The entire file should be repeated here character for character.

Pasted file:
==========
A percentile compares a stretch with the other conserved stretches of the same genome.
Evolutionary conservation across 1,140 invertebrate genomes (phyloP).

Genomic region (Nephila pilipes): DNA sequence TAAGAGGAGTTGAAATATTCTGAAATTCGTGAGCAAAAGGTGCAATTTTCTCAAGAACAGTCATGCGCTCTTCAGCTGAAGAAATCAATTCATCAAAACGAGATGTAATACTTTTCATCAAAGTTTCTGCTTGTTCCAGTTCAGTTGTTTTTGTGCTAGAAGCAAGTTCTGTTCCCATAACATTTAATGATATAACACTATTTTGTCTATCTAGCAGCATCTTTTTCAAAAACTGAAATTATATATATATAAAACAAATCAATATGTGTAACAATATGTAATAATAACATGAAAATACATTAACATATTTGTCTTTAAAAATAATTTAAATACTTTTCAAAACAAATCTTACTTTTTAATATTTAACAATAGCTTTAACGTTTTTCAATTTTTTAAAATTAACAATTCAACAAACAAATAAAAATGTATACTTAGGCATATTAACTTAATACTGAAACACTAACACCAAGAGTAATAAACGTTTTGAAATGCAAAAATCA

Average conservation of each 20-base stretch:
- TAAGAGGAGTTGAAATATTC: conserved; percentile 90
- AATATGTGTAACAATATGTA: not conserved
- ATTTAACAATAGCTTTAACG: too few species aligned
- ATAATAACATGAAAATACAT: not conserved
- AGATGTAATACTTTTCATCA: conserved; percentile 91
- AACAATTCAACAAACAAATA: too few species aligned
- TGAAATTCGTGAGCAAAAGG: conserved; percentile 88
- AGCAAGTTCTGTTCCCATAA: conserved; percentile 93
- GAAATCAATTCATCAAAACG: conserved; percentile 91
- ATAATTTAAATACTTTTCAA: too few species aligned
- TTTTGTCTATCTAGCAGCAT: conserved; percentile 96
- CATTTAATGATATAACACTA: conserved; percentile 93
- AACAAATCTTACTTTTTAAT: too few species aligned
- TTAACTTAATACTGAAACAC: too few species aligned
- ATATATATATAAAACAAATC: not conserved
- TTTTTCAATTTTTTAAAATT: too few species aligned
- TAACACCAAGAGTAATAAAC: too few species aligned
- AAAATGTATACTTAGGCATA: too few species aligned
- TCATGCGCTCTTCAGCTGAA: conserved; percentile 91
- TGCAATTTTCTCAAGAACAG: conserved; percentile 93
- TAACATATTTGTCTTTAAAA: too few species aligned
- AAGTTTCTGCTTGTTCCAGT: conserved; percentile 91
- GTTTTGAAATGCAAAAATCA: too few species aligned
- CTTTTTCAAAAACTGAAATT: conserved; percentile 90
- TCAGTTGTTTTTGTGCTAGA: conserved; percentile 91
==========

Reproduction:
A percentile compares a stretch with the other conserved stretches of the same genome.
Evolutionary conservation across 1,140 invertebrate genomes (phyloP).

Genomic region (Nephila pilipes): DNA sequence TAAGAGGAGTTGAAATATTCTGAAATTCGTGAGCAAAAGGTGCAATTTTCTCAAGAACAGTCATGCGCTCTTCAGCTGAAGAAATCAATTCATCAAAACGAGATGTAATACTTTTCATCAAAGTTTCTGCTTGTTCCAGTTCAGTTGTTTTTGTGCTAGAAGCAAGTTCTGTTCCCATAACATTTAATGATATAACACTATTTTGTCTATCTAGCAGCATCTTTTTCAAAAACTGAAATTATATATATATAAAACAAATCAATATGTGTAACAATATGTAATAATAACATGAAAATACATTAACATATTTGTCTTTAAAAATAATTTAAATACTTTTCAAAACAAATCTTACTTTTTAATATTTAACAATAGCTTTAACGTTTTTCAATTTTTTAAAATTAACAATTCAACAAACAAATAAAAATGTATACTTAGGCATATTAACTTAATACTGAAACACTAACACCAAGAGTAATAAACGTTTTGAAATGCAAAAATCA

Average conservation of each 20-base stretch:
- TAAGAGGAGTTGAAATATTC: conserved; percentile 90
- AATATGTGTAACAATATGTA: not conserved
- ATTTAACAATAGCTTTAACG: too few species aligned
- ATAATAACATGAAAATACAT: not conserved
- AGATGTAATACTTTTCATCA: conserved; percentile 91
- AACAATTCAACAAACAAATA: too few species aligned
- TGAAATTCGTGAGCAAAAGG: conserved; percentile 88
- AGCAAGTTCTGTTCCCATAA: conserved; percentile 93
- GAAATCAATTCATCAAAACG: conserved; percentile 91
- ATAATTTAAATACTTTTCAA: too few species aligned
- TTTTGTCTATCTAGCAGCAT: conserved; percentile 96
- CATTTAATGATATAACACTA: conserved; percentile 93
- AACAAATCTTACTTTTTAAT: too few species aligned
- TTAACTTAATACTGAAACAC: too few species aligned
- ATATATATATAAAACAAATC: not conserved
- TTTTTCAATTTTTTAAAATT: too few species aligned
- TAACACCAAGAGTAATAAAC: too few species aligned
- AAAATGTATACTTAGGCATA: too few species aligned
- TCATGCGCTCTTCAGCTGAA: conserved; percentile 91
- TGCAATTTTCTCAAGAACAG: conserved; percentile 93
- TAACATATTTGTCTTTAAAA: too few species aligned
- AAGTTTCTGCTTGTTCCAGT: conserved; percentile 91
- GTTTTGAAATGCAAAAATCA: too few species aligned
- CTTTTTCAAAAACTGAAATT: conserved; percentile 90
- TCAGTTGTTTTTGTGCTAGA: conserved; percentile 91